The aroma substance consists of highly diversified classes of compounds; some of them are highly reactive and are present in food in very less concentration. The elucidation of their chemical structure and characterization of sensory properties are very complex process. So, the analysis of aroma content is a tedious task in food processing. The aroma analysis is one of the prime objectives of food processing, because it helps to determine the quality of raw materials, intermediated and end products.
The elucidation of aroma of any food is a stepwise process that is listed below:
(i) Isolation of the volatile compounds.
(ii) Differentiation of the aroma substances from the remaining components of volatile fraction by dilution analysis.
(iii) Concentration and identification.
(iv) Quantification and calculation of aroma values (threshold values).
(v) Simulation of the aroma on the basis of the analytical results.
Flavor is the sensory impression of a food and is determined by the chemical senses of taste and smell. Flavorant is defined as a substance that gives flavor, altering the characteristics of the solute and causing it to become sweet, sour, tangy, etc. It is also referred to as the edible chemicals and extracts that alter the flavor of food and food products through the sense of smell.
Smell is the main determinant of a food item’s flavor. The taste of food is limited to sweet, sour, bitter, salty, and savory (umami) but the smell of a food is limitless. So, a food flavor can be easily altered by changing its smell while keeping its taste similar.
Flavorings are focused on altering or enhancing the flavors of natural food product such as meats and vegetables, or creating flavor for food products that do not have the desired flavors such as candies and other snacks. Most types of flavorings are focused on smell and taste.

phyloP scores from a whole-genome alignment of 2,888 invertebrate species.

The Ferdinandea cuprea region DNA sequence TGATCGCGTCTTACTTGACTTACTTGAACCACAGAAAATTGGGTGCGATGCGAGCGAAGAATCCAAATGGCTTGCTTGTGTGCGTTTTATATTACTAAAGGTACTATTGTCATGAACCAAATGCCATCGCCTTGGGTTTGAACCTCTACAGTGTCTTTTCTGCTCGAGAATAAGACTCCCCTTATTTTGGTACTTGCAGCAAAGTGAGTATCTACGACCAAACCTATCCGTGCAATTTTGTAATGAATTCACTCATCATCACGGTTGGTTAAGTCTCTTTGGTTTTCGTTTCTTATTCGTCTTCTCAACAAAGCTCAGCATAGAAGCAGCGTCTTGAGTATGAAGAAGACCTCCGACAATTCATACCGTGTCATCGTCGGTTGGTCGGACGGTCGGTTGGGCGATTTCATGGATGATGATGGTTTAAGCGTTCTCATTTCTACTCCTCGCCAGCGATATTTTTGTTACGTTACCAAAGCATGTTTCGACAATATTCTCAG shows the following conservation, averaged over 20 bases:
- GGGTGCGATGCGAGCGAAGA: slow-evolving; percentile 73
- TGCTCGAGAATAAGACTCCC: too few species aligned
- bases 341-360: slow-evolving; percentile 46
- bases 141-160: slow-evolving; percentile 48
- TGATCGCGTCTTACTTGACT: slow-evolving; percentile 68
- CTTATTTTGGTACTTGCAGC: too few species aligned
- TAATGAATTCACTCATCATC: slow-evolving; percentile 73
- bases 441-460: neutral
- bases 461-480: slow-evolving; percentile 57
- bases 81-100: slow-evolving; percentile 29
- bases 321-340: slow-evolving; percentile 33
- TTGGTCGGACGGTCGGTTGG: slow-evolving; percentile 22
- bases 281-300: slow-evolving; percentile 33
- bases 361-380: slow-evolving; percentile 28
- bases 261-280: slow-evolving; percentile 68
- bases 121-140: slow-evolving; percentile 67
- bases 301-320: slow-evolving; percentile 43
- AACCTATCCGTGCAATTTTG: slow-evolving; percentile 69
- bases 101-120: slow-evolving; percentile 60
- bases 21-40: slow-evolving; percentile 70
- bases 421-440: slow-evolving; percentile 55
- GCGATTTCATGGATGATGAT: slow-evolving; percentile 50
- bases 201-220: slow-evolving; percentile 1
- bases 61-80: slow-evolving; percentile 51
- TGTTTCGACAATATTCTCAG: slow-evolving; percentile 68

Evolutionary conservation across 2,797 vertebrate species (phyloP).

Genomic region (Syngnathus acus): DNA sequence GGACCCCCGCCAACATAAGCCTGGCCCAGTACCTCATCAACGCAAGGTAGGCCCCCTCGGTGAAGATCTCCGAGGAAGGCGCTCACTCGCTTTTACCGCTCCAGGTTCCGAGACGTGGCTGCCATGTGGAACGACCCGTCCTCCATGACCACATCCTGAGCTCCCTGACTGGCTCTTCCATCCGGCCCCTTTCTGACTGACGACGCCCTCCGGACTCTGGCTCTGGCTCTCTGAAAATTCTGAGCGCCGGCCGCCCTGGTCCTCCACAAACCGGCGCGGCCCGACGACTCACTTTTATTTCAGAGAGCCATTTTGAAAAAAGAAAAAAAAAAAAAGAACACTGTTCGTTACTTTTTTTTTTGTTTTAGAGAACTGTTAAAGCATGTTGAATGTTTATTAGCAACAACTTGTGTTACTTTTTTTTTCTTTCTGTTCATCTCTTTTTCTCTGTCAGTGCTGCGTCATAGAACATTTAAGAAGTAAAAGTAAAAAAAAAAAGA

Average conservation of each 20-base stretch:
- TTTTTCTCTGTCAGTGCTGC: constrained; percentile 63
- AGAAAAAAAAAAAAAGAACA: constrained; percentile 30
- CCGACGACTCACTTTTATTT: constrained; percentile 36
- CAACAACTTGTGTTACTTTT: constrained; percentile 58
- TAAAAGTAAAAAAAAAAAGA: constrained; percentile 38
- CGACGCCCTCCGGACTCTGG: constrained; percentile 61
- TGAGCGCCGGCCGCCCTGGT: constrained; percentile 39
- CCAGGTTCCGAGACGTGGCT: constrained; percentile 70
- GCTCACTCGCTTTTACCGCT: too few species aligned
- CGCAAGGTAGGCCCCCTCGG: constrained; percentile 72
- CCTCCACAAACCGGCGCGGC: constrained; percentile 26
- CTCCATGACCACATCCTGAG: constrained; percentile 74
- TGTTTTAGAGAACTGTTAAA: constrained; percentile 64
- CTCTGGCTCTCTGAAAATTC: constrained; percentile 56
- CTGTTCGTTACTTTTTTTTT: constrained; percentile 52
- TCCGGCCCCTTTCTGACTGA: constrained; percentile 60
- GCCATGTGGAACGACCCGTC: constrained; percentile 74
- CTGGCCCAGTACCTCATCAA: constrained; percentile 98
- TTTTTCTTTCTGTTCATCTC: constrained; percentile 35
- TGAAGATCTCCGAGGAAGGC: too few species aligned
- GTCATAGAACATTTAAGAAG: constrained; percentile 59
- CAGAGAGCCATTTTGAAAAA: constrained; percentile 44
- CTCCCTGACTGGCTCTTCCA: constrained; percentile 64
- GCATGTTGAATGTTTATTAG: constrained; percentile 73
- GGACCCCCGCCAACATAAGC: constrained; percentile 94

There are three principal types of flavorings used in foods listed below:
1. Natural Flavoring Substances:
Flavoring substances obtained from plant or animal raw materials, by physical, microbiological or enzymatic processes. They can be used in their natural state or processed for human consumption, but cannot contain any nature-identical or artificial flavoring substances.
Due to the high cost or unavailability of natural flavor extracts, most commercial flavorants are nature- identical, which means that they synthesized by chemically rather than extracted from natural plants or animal sources. To produce natural flavors, the flavorant first extracted from the source substance. The methods of extraction may be solvent extraction, distillation, or other physical forces. The extracts are then purified and subsequently added to food products.
Flavoring substances that are produced by chemical synthesis which are chemically identical to natural flavoring substances present in food products intended for human consumption. They lack any artificial flavoring substances.
Flavoring substances that are not identified in a natural product intended for human consumption. To produce the artificial flavors, flavor manufacturers must both find out the individual naturally occurring aroma chemicals and mix them appropriately to produce a desired flavor or create a novel non-toxic artificial compound that gives a specific flavor.